Higher the risk, higher the rewards.
While we have come across the age-old adage countless times in fiction and entrepreneurial speeches, businesses tend to steer clear of anything that remotely hampers a business continuity. In the world of supply chain functioning, risks, anomalies, or bottlenecks are a fair occurrence. Every SCM tends to design its action plan per the impact a specific type of risk may have on the overall functioning of the supply chain. Not to mention, identifying value chain risks marks the first step of a risk mitigation plan. Such early indentation gives an enterprise’s think tank ample headspace to chart out its response.
What are the different types of supply chain risk?
In this listicle, we are going to highlight the top 7 types of supply chain risks to watch out for in 2024 to maintain a market stronghold.
- Financial Risks There’s no workflow without capital or owing to its mismanagement. Many businesses have global operations, and it becomes equally imperative for them to keep a tab on currency exchange rates, budget overflow, and cost capping of the supply chain processes. Not to mention, factors like global inflation and its impact on resources like energy, fuel, and workforce do create a few bothersome challenges for the management, too. Companies, to counter such friction, invest in data insight software that helps them by giving heads up for possible spikes in operational costs ranging from seasonal demands to ascending raw material procurement costs.
- Compliance/Legal Risks Every nation has its legal compliance set, and organizations with multinational presence must account for its relevance to ensure smooth workflow. Such legality can range from a demography’s simple code of conduct policy and labor laws to ESG (Environmental, Social & Governance) rules. Management has to ensure it reaches the laid-out norms and avoid any penalties that can hamper its production plans. This includes all stakeholders (internal & external) to follow the guidelines.
- Environmental Risks If you're not environmentally friendly, then you are not customer-friendly. Being sustainable is now the marquee virtue that distinguishes organizations from their competition. Customers, in their buying practices, factor in a supply chain contribution towards the environment, and if falling short, it can result in poor audience retention and customer satisfaction metrics, leading to an abysmal market stronghold. A proactive approach to minimize environmental risks would be to upgrade the traditional supply chain process with upgraded norms that align key stakeholders to be mindful of their carbon footprint. Being unaware of a value chain's detrimental impact on earth resources can call for strict penal actions that may leave an indelible mark on a conglomerate's brand value, hampering its revenue goals.
- Geopolitical Risks The recent unrest in Ukraine and Sudan has highlighted the urgent need for enterprises to employ risk management frameworks. Such geopolitical changes due to shifts in governance, political unrest, and civil discomfort often lead to unsuitable working decorum for supply chain leadership. Though hard to predict, the action plan around the titular point can be drafted by keeping a constant eye on the political development of the demography where supply chain operations are being carried out.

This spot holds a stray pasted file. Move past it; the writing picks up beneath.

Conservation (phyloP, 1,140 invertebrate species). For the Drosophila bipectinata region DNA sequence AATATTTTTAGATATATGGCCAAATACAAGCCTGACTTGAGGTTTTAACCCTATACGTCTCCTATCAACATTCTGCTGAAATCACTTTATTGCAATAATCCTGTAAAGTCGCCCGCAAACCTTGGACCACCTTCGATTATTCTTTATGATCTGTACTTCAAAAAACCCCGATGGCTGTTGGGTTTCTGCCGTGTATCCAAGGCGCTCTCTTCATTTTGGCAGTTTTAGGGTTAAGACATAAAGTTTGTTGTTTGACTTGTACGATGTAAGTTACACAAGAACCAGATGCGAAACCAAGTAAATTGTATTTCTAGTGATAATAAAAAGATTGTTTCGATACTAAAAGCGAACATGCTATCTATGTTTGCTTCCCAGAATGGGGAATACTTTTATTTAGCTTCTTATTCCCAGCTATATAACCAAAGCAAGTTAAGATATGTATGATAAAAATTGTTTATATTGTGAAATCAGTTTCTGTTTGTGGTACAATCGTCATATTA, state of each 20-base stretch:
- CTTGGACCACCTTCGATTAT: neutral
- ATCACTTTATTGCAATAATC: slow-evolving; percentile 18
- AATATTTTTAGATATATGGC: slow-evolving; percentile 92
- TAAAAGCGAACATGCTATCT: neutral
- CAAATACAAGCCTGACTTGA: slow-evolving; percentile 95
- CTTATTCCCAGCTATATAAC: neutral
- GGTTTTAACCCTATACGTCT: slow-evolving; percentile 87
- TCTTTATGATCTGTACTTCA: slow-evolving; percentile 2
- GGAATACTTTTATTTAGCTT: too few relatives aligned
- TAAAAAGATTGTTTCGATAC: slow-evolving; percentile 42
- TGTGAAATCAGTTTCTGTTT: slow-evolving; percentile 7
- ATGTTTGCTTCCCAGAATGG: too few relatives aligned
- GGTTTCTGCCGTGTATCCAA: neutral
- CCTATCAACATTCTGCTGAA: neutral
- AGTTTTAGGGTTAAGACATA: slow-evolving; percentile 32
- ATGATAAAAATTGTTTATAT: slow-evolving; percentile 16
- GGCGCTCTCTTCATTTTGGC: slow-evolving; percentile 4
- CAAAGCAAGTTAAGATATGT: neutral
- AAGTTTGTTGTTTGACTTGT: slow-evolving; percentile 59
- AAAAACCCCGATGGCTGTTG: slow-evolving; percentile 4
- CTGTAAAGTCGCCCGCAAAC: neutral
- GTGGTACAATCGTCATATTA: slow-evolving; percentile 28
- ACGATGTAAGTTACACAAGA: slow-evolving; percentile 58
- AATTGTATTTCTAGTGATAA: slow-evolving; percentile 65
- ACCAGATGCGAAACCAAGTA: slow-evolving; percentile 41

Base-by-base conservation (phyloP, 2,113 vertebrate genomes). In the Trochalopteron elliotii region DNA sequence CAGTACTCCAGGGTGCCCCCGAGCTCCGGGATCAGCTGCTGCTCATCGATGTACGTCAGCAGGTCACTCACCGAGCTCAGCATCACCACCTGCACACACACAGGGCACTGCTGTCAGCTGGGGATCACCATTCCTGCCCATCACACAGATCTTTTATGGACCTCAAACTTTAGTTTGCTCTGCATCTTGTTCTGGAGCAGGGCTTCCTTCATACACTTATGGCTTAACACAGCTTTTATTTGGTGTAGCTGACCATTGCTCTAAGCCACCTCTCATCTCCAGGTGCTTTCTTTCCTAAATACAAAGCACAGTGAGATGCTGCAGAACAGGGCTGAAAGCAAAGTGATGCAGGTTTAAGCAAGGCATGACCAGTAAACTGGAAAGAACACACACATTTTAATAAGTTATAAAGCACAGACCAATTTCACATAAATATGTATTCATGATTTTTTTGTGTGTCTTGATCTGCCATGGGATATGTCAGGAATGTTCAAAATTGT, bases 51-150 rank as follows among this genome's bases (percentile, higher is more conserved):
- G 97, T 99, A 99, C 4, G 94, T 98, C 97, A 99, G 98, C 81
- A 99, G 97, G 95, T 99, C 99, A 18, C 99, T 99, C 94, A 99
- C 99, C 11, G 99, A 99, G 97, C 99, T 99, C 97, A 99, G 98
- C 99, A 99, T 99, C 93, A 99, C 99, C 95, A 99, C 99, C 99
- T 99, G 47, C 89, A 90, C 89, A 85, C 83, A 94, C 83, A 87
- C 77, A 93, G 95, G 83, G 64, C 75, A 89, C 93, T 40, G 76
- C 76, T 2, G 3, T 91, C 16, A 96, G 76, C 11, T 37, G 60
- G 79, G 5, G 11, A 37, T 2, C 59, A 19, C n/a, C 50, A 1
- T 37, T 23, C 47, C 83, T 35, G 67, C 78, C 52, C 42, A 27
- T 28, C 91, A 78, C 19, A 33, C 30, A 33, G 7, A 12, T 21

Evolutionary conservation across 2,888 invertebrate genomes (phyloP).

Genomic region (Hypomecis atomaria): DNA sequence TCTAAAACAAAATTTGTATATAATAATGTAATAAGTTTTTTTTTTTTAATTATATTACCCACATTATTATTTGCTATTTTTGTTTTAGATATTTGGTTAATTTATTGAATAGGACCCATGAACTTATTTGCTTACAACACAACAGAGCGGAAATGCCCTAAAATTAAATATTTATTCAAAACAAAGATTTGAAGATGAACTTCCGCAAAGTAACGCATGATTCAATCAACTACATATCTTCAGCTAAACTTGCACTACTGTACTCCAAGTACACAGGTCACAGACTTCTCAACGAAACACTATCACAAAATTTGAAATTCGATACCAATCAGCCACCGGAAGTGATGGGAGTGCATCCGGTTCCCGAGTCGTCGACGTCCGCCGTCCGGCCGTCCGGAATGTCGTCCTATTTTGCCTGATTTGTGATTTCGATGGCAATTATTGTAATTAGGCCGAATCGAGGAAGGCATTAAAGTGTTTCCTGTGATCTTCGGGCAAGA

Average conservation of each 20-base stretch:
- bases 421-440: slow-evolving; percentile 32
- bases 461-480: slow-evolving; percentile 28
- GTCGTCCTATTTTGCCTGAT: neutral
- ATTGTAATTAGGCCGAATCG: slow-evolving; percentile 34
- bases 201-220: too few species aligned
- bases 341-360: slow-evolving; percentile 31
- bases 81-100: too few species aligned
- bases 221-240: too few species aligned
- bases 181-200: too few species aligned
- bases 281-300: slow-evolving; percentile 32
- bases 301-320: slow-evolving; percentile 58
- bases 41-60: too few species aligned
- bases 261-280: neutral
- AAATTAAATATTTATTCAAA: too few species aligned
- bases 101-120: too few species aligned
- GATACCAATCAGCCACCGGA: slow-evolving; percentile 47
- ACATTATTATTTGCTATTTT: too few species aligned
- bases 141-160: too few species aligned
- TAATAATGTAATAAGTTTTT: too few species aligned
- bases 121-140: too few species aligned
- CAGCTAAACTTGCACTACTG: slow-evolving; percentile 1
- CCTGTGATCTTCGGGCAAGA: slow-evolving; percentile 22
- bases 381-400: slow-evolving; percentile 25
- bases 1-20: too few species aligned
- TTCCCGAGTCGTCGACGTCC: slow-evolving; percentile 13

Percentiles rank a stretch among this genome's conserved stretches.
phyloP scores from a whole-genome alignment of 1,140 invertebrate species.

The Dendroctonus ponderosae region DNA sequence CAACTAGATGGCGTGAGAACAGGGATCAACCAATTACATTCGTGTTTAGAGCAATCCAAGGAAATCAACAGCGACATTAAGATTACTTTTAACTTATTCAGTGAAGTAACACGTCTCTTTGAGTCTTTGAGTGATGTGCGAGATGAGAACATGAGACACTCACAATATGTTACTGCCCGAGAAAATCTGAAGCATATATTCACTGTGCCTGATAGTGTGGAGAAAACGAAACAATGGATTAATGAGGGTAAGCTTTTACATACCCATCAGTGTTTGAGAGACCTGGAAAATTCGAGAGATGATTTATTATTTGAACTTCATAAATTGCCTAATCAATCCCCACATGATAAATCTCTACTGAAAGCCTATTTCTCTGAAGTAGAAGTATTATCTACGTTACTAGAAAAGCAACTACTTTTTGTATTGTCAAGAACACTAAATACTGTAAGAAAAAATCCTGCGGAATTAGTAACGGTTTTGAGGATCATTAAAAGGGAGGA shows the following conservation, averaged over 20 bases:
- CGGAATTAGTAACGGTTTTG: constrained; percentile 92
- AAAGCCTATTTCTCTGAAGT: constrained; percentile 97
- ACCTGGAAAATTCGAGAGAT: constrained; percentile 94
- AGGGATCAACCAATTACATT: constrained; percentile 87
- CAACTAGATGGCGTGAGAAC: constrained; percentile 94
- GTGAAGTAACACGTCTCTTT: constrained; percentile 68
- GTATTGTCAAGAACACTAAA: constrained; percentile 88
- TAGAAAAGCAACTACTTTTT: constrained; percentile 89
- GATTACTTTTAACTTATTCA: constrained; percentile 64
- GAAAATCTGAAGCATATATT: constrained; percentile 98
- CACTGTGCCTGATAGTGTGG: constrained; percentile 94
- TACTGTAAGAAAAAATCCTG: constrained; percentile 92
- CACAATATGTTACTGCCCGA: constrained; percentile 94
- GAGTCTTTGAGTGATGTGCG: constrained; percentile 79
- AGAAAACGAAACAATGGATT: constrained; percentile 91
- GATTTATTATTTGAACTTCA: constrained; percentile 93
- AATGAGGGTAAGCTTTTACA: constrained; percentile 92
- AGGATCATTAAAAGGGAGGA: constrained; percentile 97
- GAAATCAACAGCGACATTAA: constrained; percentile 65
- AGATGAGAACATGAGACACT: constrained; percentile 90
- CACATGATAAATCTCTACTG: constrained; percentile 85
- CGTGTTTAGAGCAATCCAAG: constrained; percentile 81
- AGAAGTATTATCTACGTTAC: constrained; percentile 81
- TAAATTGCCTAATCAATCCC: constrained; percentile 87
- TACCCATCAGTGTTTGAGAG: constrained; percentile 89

- Cyber Risks Every value chain function is now centralized. Data holds the key to insight shaping crucial decisions for the future of operations. And, in such a context, secure information keeping becomes the utmost priority. To safeguard the most valued entity, i.e., data, industries must employ cyber solutions that protect their information against any unwarranted online attacks from hackers, scammers, etc. Such network security firewalls against cyber risks, safeguarding a company's interest and precious information.
- Logistics Risks Transportation of the final good is often considered the most essential leg of the supply chain as it directly deals with customers during its journey. With the transparency of operation making users aware of their consignment delivery status, logistics functioning needs to be at its A-game. This includes multiple operation pillars, from distribution centers to warehouses, last-mile delivery, and reverse logistics management. Any uncertainty in operation from external factors (like inflation, road closure, connectivity, etc.) to internal factors (mismanagement of consignment, lack of fleet, etc.) can lead to risks hampering logistics functioning.
- Workforce Risks Each process depends on the personnel or a group of it. The reliance and success of supply chain tasks from a management point of view are duly driven by the assigned stakeholder. An organization benefits immensely from a skill set brought on by personnel, and in case of their departure, the enterprise does face a slightly uphill task of maintaining the fluency of operations. Other workforce risks range from union strikes to the absence of key employees during crunch situations, among others.
Handling supply chain risks needs proactive planning and investment. Though it may feel like considerable capital is being funneled in initially, risk management software pays off big time during peak bottlenecks. The clarity in decision-making gets powered by risk-mitigating platforms that simulate upcoming red flags, eventually firewalling a company from pitfalls resulting in loss of revenue. To know how exactly 3SC can safeguard you against types of risk in supply chain management, connect with us at https://3scsolution.com/contact-us.